DR. BOLI’S COMPLETE HISTORY OF THE WORLD.

Production of certain other books having taken priority, this project was suspended for a short time. It is now resumed. Links to the previous chapters follow at the end of this one.

CHAPTER 11.—THE ROMAN EMPIRE DECLINES AND FALLS FOR 1500 YEARS STRAIGHT.

To understand how civilization overcame the threat of Christianity and in fact triumphed against all odds, it will be necessary to go back a little and look at the history of the Roman Empire after the time of Augustus. It is regrettably impossible to make a strictly chronological history, because the people of the world have steadfastly refused to do one thing at a time in a tidy and organized manner. Perhaps in the future, when the leaders of the civilized world are making their plans, they will remember the convenience of historians, and will be sure to bring one trend or movement to a satisfactory conclusion before beginning another. Until that happy day, however, the historian is forced to leap back and forth like a square dancer.

Augustus left an empire at peace to his successors, along with a healthily inefficient bureaucracy and an atmosphere of snarling suspicion in the imperial household. The wisdom of the government he established is proved by the fact that he was succeeded by a line of alternating imbeciles and madmen, yet—outside of the imperial household and the very upper crust of the social soufflé—the empire continued to hum along in peace and prosperity. The Christians were not yet numerous enough to be a serious nuisance, and the bureaucracy was lazy and intransigent enough that no madness in the palace could trickle down more than a layer or two without being hopelessly diluted.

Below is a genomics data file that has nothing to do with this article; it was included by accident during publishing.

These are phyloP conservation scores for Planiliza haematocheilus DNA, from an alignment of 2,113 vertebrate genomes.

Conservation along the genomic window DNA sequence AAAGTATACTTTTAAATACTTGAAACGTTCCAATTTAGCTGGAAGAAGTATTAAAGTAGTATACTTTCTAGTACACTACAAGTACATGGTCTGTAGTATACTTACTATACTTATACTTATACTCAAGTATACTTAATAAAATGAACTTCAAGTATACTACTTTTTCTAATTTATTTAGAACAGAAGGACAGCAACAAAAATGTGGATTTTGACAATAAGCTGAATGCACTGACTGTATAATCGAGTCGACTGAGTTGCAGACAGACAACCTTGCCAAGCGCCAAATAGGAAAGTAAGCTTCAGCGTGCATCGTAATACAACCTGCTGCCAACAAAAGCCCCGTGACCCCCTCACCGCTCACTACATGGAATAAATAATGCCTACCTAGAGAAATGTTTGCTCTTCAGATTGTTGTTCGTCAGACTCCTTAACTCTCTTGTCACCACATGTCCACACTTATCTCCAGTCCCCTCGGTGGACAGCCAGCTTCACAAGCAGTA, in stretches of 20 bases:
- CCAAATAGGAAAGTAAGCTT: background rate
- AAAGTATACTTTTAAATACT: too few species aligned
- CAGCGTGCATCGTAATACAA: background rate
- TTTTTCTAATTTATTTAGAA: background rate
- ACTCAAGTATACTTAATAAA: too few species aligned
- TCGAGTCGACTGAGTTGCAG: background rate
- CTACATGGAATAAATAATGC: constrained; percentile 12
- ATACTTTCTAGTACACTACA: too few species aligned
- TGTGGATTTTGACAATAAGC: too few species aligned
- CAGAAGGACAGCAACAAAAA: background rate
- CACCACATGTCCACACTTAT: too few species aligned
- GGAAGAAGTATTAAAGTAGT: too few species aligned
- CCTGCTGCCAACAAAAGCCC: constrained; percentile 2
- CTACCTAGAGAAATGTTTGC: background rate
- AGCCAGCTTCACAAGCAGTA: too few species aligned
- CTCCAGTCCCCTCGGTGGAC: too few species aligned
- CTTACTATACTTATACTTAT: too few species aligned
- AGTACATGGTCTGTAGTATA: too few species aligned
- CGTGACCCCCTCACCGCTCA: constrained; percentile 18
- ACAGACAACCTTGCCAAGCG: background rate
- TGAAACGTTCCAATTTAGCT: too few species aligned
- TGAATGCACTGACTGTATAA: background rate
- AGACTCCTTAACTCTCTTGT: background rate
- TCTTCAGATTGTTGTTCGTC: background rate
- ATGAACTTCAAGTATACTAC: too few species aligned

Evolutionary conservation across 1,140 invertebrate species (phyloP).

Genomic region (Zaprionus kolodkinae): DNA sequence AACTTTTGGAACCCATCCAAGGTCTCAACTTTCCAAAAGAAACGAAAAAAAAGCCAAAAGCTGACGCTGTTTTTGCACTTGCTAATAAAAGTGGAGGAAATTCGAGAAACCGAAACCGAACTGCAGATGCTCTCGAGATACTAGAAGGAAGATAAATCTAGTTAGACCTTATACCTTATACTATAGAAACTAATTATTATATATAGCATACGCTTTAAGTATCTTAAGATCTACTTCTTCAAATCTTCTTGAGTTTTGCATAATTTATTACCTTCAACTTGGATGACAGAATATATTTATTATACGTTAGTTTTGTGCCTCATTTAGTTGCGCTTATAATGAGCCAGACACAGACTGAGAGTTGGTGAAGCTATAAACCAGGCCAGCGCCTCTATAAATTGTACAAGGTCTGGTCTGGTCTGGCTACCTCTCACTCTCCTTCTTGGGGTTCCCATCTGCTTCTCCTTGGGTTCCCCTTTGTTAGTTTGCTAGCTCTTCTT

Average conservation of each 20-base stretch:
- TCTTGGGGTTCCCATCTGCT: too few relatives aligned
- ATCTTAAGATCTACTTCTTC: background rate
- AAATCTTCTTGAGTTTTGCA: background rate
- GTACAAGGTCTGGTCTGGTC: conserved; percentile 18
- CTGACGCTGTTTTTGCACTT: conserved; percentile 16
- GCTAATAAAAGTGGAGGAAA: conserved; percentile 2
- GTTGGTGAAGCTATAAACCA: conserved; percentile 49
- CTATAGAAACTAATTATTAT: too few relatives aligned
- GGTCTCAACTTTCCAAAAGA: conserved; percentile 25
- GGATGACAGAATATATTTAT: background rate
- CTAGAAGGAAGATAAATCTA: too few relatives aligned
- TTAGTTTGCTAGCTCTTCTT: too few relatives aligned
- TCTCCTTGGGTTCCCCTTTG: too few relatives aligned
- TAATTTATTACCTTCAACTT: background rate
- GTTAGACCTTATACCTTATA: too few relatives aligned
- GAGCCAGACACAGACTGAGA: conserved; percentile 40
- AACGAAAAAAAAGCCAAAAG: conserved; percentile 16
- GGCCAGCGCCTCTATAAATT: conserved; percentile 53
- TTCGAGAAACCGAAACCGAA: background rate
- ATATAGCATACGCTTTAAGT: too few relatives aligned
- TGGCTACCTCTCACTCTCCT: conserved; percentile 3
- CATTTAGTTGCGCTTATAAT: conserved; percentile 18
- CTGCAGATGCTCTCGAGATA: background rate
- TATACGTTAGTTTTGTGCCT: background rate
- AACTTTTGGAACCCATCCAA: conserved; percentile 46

Thus begins the period known to history as the Decline and Fall of the Roman Empire, as described in one of the most celebrated historical works ever written, Edward Gibbon’s History of the Decline and Fall of the Roman Empire. According to Gibbon, the Empire began to decline and fall with its establishment in 33 b.c., and continued its uninterrupted decline until 1453 a.d., when the Turks finally captured Constantinople. The Romans, who did everything on a grand scale, still hold the record for longest continuous decline and fall in history.

After a brief experiment with wise emperors, including Marcus Aurelius, who spent most of his reign polishing aphorisms, the empire entered a period known to historians as the Age of the Revolving Door, when new emperors entered the palace at noon, and their mangled corpses were tossed out the door by tea time. The lack of stability at the top seeped through even into the lower levels of the Roman bureaucracy, and the treasury was depleted by the lavish donatives each fresh emperor distributed to buy the loyalty of the soldiers. The soldiers, being no fools, quickly learned that a high turnover rate meant high profits, and made sure to keep the door revolving.

At last a strong emperor entered the palace and stayed there for a while: his name was Diocletian, and he was one of those politicians with a plan that cannot possibly fail. His idea was to divide the Roman Empire into two main parts, west and east, with an Augustus for each half. Each Augustus would pick some bright young man to be his understudy, the Caesar. After a certain number of years, the Augusti would retire, and the Caesars would take their places, appointing Caesars of their own. Clearly such a system was flawlessly conceived and would give the empire centuries of stability. In practice, of course, it all fell apart as soon as Diocletian retired. Soon there were six Augusti running around; and that (as you have read in the previous chapter) was when Constantine decided to seize the opportunity presented by the hitherto untapped Christian demographic.